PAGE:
Jeremy: I would definitely do that. If there was a part that popped up and she’d be perfect or it, I’d be right on that.

Ethan: That’s interesting.

Jeremy: I haven’t even thought about that really, it’s funny.

Ethan: Different worlds.

Jeremy: We work together a bit, but we tend to kind of keep it separate ‘cause that can be, you know, rough. But, no, I would do that in a second, I would love that. She’s got an amazing voice.

Ethan: What would you write? I’m trying to think. That would be interesting.

Jeremy: It would be interesting.

Ethan: It would be good.



Ethan, you do your own solo music. How does that tie into your work with Gardenside?

Ethan: I’d say I take inspiration from all of it, in a way. I do music production and it’s all basically electronic, so it’s kind of fun to be in this band and give my two sense, at least as far as production goes.

What about in terms of writing?

Ethan: Jeremy said he wants me to write—or, we’re going to experiment and try and cowrite. ‘Cause the band, we all do write, but it’s just been a weird collaborative effort.

Jeremy: Everything’s been such like a...bedroom thing, by myself, like it just kind of happens. I haven’t really, like called “oh come on in, let’s do stuff together” yet.

Ethan: We don’t schedule studio time.

Jeremy: It just hasn’t happened yet, but it will, it’ll definitely be a thing. I can’t, I’m not a bottomless pit of songs, so. (laughs)

Robby: To me it seems like you are.

What bands influence you most?

Jeremy: I’m big on Third Eye Blind, is a big one for me. We’re jamming that all the way here.

Ethan: We were all singing it.

Jeremy: Just banger after banger with those guys. I’m a big Death Cab [for Cutie] fan. Postal Service, you know, Ben Gibbard is an amazing guy. Jimmy Eat World is another big one for me.

Ethan. As far as rock music goes, I’m big into—The Dear Hunter was a big inspiration for me. Pop punk...dude, Good Charlotte.

Jeremy: Oh yeah, most definitely.

Robby: Yes!

Ethan: If we’re going straight pop, I’m huge into Coldplay. I’ll stop there.

Robby: I’m kind of all around. I would have to say my drummer’s inspiration would have to be Travis Barker [from Blink-182] and Eric Moore from Suicidal Tendencies. And the bands that kind of got me into pop punk were The Wonder Years and The Story So Far. I listen to music all the way across the spectrum, except country. I just can’t, I can’t do it.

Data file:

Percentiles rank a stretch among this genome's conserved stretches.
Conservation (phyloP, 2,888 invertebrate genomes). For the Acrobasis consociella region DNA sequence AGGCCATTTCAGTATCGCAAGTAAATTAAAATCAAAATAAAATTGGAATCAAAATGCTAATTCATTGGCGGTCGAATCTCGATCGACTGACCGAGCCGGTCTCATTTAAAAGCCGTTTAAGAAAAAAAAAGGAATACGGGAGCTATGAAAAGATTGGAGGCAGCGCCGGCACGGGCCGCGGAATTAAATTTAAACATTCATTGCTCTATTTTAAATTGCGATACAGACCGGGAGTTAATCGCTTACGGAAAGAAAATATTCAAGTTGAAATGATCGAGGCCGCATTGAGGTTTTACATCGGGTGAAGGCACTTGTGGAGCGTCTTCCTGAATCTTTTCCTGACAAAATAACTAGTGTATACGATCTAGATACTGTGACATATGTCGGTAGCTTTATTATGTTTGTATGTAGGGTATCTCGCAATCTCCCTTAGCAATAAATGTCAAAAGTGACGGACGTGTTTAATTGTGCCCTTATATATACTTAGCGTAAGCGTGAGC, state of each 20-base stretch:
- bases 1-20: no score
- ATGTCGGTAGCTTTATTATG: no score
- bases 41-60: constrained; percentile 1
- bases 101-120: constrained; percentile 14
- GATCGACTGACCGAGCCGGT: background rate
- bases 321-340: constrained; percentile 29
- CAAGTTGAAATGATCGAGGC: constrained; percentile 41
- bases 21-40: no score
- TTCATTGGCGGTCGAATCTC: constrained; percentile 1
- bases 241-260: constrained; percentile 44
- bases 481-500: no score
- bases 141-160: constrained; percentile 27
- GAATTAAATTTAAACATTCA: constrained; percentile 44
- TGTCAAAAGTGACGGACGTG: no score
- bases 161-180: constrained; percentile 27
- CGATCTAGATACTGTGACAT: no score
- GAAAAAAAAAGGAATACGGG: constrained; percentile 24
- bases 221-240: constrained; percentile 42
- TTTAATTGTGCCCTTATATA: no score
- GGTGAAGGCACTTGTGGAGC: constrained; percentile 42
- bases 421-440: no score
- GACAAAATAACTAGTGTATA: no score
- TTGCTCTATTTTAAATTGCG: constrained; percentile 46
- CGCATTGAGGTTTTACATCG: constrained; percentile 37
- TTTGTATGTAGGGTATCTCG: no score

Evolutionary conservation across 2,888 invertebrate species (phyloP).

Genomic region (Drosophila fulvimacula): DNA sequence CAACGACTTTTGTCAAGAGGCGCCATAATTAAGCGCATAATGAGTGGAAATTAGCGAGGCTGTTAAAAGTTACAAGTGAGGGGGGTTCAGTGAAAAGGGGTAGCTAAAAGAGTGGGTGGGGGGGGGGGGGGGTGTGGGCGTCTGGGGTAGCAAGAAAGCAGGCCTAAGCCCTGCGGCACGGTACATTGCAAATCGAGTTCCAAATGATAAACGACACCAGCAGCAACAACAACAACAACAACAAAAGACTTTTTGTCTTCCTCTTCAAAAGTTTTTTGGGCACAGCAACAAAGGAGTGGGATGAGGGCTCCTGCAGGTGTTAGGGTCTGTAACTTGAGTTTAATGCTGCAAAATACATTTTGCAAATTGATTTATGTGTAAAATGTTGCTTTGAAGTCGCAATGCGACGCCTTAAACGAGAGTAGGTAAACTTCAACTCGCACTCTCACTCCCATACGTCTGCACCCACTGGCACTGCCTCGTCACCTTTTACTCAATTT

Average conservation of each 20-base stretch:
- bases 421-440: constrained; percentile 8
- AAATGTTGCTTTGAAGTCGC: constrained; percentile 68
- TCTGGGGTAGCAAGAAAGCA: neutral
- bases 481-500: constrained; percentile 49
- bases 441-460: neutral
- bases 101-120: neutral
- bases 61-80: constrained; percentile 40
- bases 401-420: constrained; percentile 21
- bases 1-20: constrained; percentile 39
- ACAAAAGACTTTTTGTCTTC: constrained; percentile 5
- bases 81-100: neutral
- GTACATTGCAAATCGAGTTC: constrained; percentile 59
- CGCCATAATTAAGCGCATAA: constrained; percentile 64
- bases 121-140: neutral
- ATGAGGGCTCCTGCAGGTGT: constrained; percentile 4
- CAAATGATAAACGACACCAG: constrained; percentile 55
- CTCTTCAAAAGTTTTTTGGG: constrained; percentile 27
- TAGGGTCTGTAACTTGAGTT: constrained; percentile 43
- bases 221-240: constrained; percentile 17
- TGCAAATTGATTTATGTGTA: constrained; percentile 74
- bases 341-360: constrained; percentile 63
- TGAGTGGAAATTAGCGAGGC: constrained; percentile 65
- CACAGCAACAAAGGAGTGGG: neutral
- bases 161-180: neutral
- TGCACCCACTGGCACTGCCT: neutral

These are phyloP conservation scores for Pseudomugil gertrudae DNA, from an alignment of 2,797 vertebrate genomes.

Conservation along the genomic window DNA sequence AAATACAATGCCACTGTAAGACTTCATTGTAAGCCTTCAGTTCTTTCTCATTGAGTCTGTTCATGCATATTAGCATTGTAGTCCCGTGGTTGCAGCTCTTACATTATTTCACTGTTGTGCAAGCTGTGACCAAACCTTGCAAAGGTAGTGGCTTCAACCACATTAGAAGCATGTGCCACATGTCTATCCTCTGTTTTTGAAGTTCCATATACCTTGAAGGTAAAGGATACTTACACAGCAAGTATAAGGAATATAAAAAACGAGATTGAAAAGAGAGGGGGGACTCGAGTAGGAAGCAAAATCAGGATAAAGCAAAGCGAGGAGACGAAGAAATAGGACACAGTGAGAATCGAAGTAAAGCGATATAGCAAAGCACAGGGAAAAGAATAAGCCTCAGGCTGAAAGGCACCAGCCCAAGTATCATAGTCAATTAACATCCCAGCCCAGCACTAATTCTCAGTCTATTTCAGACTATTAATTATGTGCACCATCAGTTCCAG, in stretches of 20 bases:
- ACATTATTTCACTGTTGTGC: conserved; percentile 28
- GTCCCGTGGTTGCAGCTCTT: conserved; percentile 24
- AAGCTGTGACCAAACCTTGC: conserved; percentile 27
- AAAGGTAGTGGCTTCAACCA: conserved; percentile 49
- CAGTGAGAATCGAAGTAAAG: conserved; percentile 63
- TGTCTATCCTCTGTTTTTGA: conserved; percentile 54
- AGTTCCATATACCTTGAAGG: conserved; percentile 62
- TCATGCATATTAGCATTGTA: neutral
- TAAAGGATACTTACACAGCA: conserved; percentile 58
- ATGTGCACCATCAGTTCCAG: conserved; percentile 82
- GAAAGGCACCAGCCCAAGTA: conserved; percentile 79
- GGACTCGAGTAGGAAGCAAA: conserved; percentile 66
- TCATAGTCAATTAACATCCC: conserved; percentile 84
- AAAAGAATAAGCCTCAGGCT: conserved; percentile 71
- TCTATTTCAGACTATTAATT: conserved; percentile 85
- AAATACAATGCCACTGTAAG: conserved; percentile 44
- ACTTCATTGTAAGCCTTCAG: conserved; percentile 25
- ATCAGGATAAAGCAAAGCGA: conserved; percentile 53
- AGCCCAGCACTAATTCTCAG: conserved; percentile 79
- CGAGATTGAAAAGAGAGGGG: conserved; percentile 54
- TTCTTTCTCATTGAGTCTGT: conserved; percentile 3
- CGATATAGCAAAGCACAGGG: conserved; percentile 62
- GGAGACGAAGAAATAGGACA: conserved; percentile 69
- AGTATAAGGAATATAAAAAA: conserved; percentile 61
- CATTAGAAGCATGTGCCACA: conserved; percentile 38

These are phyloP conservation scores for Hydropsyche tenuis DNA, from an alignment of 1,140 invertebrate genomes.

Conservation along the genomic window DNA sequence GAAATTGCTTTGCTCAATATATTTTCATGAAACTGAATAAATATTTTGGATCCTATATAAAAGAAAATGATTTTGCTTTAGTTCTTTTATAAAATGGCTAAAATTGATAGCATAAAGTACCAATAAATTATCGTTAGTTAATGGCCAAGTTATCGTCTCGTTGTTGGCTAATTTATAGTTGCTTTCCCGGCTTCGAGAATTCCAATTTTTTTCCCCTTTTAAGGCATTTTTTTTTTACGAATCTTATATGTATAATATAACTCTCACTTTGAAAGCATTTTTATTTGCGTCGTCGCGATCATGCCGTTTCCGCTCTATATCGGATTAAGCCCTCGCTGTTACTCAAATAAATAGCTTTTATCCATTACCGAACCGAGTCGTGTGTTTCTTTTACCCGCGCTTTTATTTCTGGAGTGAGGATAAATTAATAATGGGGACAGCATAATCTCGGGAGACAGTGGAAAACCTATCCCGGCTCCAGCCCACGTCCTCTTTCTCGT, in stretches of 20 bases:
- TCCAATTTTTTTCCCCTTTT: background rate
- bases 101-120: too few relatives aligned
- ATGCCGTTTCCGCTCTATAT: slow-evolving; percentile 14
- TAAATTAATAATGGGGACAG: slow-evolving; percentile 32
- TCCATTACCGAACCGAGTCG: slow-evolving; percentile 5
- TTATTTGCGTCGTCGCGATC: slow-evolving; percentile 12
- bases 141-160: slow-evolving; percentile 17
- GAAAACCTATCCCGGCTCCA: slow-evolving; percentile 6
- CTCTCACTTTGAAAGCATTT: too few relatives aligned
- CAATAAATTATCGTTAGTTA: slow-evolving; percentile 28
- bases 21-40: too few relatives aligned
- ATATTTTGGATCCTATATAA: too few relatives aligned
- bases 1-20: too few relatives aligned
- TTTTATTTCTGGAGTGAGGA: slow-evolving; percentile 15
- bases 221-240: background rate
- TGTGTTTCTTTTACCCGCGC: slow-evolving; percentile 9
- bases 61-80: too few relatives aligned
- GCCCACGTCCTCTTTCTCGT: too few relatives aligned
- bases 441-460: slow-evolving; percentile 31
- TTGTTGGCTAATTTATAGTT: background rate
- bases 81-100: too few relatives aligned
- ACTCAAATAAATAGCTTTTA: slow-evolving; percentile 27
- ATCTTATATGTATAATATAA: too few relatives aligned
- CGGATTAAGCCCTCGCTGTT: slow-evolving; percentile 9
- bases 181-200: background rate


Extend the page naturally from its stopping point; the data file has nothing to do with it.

Jeremy: New pop country is so good, though. I love Lady Antebellum so much, they have such good songs. Come on.

Robby: Please, edit this out.

Ethan: It’s not country at that point.

Jeremy: That’s the thing, yeah, it’s really pop. But it’s what country is right now, a lot of pop country going on right now. I love that stuff, I have no shame in that, either. I will put that out there for everyone.

Robby: If you can put that out there, I’m a huge Justin Bieber fan. Through and through.

Jeremy: I can confirm this. And this was before Justin Bieber was, like, okay. He’s talking about baby Justin Bieber.

Ethan: My World 2.0.

Robby: We were on tour, uh, somewhere, and I was just playing Justin Bieber the whole time. Jeremy hated it and I just loved every second of it.

Ethan: If we’re going guilty pleasure, Sara Bareilles.

Jeremy: My guilty pleasure is Dan—

Ethan: Daniel Bedingfield.

Jeremy: Daniel Bedingfield, you know it! Already. “If You’re Not the One.” And “I Want to Talk About Me” by Toby Keith.

Robby: You just said Toby Keith, man. I just lost so much respect.

Jeremy: That one’s definitely more of a joke. That’s the song that, like, if we’re in a restaurant that has one of those record players, or play the song you want to play, I just put it on without telling anyone. They hear that song, and they go, “oh, that’s Jeremy.”

Have you ever felt any pressure to make your music “pop punk” enough for the scene?

Jeremy: I’ve never felt that pressure, really. I don’t think I really care much about what people think it is, you know what I mean? I don’t know, it’s hard to put that into words, but I guess I’ve never thought about, like, the need to fit in. I think I’ve just been writing what I want to write and that’s come out the way it has. Especially with new songs that we’re writing now, it’s definitely, each song’s a little different. So I haven’t really felt it’s been like one type of thing, which I like. I think it’s fun that way.

Robby: I definitely like the style that Jeremy writes in, ‘cause I mean, if he had came to me with Gardenside and it was all about pizza, friends, and skateboarding, I would have been like “ah, I’m good.” But it’s not.

Jeremy: Most people sing about how, their friends and stuff. I think about just how much I don’t like people.